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Author Archives: Jim Bird

Jim Bird
Jim is an experienced CTO, software development manager and project manager, who has worked on high-performance, high-reliability mission-critical systems for many years, as well as building software development tools. His current interests include scaling Lean and Agile software development methodologies, software security and software assurance.

Looking for Answers at Agile 2013

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I went to Agile 2013 last week in Nashville to look for answers on how Agile development ideas and practices could help more with high integrity, high assurance development; scale to handle large projects and programs; and improve the working environment for mature, high performance teams. The Sessions There was a lot going on, with over 200 sessions, informal workshops, ...

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Maintaining Software Sucks – and what we can do about it

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If you ask most developers, they will tell you that working in maintenance sucks. Understanding and fixing somebody else’s lousy code is hard. It’s tedious. And it’s frustrating – because you know you would do a better job if you were given the chance to do it over and do it right. I enjoy maintaining code I’ve built. It’s my ...

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Agile Development leads to Alzheimer’s

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Iterative development and design helps you to reach your way towards understanding what the customer really needs, to try out new ideas, evaluate designs, experiment, respond to feedback and react to changing circumstances. Everything gets better as you learn more about the domain and about the customer and about the language and technologies that you are using. This is important ...

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Design Patterns after Design is Done

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Design Patterns are a useful tool when you are designing a system, an effective shorthand for communicating and sharing design ideas and a way to build consistency into the code – if people understand them and follow patterns properly. I’m not interested in arguments over whether design patterns are good or not, or which patterns are good and which ones ...

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What is Important in Secure Software Design?

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There are many basic architectural and design mistakes that can compromise the security of a system: Missing something important in security features like access control or auditing, privacy and compliance requirements; Technical mistakes in understanding and implementing defence-against-the-dark-arts security stuff like crypto, managing secrets and session management (you didn’t know enough to do something or to do it right); Misunderstanding ...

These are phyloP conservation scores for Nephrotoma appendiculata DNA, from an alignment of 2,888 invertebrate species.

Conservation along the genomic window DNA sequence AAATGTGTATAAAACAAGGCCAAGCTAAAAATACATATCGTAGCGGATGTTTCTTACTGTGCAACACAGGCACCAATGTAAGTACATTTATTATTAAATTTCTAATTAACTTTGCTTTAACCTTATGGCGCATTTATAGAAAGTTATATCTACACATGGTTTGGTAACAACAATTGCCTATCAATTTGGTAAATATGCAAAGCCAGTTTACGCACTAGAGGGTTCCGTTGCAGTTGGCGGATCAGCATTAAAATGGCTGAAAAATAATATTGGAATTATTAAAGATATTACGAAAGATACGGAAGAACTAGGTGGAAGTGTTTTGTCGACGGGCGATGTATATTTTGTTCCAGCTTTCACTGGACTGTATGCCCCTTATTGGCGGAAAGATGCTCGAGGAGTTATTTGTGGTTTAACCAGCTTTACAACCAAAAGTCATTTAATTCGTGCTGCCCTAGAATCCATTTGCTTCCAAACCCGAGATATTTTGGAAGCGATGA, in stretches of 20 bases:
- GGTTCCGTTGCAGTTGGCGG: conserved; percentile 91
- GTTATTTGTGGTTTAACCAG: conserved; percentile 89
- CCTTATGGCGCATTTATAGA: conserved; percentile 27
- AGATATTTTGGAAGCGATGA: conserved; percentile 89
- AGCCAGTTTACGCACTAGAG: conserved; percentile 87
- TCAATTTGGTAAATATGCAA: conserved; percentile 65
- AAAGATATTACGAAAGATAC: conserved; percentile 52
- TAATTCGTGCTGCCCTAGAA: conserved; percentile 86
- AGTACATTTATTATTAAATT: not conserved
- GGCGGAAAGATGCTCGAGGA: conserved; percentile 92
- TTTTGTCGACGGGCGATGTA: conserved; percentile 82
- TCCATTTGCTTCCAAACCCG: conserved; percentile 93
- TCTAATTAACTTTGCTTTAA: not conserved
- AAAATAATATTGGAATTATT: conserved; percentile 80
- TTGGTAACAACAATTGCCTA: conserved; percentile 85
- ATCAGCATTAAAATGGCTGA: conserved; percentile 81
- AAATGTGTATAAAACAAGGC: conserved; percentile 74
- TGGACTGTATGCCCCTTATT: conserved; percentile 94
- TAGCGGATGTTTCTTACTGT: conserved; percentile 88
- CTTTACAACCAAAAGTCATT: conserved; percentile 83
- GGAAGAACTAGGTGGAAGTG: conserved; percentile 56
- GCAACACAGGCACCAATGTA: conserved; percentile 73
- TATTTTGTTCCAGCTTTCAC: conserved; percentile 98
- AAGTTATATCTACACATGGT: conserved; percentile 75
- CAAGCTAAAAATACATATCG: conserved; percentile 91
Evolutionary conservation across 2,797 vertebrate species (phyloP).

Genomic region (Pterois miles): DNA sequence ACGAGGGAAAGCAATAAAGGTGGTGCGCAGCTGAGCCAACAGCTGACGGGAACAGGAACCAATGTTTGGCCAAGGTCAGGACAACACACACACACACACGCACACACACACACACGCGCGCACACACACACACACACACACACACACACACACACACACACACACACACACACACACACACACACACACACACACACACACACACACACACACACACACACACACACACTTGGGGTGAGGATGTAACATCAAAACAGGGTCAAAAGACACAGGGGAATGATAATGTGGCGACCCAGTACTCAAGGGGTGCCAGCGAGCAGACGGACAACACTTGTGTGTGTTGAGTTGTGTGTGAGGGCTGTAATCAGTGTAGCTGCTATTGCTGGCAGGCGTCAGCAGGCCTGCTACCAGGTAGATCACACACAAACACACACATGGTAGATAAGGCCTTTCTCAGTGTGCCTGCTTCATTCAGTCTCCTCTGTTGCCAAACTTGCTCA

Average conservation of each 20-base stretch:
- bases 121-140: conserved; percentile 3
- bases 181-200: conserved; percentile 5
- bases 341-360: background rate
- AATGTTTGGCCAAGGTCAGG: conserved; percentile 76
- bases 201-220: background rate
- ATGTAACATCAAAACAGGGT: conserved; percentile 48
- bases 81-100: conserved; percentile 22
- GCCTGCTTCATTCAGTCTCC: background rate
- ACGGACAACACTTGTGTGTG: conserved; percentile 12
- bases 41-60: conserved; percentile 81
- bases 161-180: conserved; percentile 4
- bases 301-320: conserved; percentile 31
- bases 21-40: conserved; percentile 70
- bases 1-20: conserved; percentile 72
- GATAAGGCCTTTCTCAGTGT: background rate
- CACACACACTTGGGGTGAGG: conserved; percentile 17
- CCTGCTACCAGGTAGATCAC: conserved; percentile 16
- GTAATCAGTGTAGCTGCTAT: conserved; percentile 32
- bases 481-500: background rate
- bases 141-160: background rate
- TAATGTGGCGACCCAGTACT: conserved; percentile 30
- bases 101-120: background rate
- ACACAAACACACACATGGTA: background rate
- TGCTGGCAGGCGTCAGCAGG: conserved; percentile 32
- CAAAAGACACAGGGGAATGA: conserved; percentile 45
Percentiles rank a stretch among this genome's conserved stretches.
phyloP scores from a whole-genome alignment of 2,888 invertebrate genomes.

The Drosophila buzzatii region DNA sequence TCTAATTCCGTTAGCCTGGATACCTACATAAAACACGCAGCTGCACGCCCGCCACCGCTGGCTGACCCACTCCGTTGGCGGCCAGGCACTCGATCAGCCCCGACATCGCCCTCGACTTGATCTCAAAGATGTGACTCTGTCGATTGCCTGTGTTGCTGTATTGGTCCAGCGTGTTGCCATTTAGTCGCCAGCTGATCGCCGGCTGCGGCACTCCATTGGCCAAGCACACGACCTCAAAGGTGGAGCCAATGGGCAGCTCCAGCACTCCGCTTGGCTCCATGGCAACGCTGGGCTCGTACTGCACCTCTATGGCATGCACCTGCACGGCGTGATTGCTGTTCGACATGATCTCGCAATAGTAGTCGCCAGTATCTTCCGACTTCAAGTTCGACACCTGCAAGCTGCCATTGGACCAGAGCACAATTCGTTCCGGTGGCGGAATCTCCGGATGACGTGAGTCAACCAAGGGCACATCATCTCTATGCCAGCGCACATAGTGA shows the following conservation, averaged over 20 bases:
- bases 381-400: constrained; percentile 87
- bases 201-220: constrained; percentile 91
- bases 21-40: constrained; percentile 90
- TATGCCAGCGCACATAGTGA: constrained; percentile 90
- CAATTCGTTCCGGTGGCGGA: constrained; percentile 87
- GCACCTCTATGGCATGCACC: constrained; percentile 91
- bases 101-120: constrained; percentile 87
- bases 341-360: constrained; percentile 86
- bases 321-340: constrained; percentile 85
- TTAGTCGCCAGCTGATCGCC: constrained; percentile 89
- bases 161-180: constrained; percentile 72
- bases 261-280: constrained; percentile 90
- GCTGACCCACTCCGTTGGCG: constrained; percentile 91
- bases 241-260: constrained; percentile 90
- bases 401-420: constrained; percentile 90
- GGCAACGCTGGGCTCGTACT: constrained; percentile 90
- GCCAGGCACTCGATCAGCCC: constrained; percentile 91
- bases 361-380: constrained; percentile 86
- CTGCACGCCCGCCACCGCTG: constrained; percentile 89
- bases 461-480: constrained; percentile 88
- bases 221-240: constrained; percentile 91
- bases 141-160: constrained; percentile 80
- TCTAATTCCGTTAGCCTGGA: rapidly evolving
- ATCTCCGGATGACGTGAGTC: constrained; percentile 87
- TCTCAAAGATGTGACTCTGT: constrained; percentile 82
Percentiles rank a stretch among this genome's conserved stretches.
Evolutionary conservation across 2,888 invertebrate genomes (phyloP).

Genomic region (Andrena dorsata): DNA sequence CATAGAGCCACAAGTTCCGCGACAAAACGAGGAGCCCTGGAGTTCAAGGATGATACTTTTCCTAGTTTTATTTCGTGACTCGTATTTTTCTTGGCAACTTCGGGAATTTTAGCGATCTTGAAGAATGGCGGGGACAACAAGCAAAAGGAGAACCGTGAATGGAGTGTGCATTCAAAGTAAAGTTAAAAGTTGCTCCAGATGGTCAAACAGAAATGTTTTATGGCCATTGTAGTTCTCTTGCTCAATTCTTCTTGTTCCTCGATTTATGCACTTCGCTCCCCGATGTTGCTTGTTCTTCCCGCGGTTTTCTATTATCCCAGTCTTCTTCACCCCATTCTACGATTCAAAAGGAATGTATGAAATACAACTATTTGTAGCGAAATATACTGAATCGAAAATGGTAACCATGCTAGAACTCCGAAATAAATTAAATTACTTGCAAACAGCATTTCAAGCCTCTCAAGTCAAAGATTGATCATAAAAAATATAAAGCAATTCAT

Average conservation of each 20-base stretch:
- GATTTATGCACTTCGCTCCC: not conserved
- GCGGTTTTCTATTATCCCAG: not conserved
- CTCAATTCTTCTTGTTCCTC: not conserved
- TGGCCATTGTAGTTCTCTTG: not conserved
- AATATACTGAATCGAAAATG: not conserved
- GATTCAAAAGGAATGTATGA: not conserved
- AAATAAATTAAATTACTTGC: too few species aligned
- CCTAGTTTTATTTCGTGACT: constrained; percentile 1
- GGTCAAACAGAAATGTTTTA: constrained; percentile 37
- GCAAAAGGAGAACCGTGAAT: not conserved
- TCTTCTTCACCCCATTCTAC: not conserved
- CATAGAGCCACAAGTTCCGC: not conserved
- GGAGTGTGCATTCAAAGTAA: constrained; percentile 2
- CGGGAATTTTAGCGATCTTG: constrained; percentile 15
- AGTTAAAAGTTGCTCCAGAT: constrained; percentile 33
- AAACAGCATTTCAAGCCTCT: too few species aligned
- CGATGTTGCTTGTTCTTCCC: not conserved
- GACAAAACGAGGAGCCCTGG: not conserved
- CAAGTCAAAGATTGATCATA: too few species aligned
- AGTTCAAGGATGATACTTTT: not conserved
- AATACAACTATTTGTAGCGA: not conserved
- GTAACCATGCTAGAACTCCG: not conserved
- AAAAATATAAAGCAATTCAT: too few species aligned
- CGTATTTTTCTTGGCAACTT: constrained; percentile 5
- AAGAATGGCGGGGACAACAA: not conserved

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Automated Tests as Documentation

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One of the arguments for writing automated tests is that tests can act as useful documentation for a system. But what do tests document? And who will find this documentation useful? Most developers don’t rely on system documentation because there isn’t enough documentation to give them a complete idea of how the system works, or because there’s too much of ...

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Choosing between a Pen Test and a Secure Code Review

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Secure Code Reviews (bringing someone in from outside of the team to review/audit the code for security vulnerabilities) and application Pen Tests (again, bringing a security specialist in from outside the team to test the system) are both important practices in a secure software development program. But if you could only do one of them, if you had limited time ...

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Estimating Might Be Broken, But It’s Not Evil

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Ron Jeffries’s essay Estimation is Evil talks about how absurd estimating can be on a software project, and the nightmare scenarios that teams can end up in: …Then we demand that the developers “estimate” when they’ll be done with all this stuff. They, too, know less about this product than they ever will again, and they don’t understand most of ...

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7 Agile Best Practices that You Don’t Need to Follow

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There are many good ideas and practices in Agile development, ideas and practices that definitely work: breaking projects into Small Releases to manage risk and accelerate feedback; time-boxing to limit WIP and keep everyone focused; relying only on working software as the measure of progress; simple estimating and using velocity to forecast team performance; working closely and constantly with the ...

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What does Code Ownership do to Code?

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In my last post, I talked about Code Ownership models, and why you might want to choose one code ownership model (strong, weak/custodial or collective) over another. Most of the arguments over code ownership focus on managing people, team dynamics, and the effects on delivery. But what about the longer term effects on the shape, structure and quality of code ...

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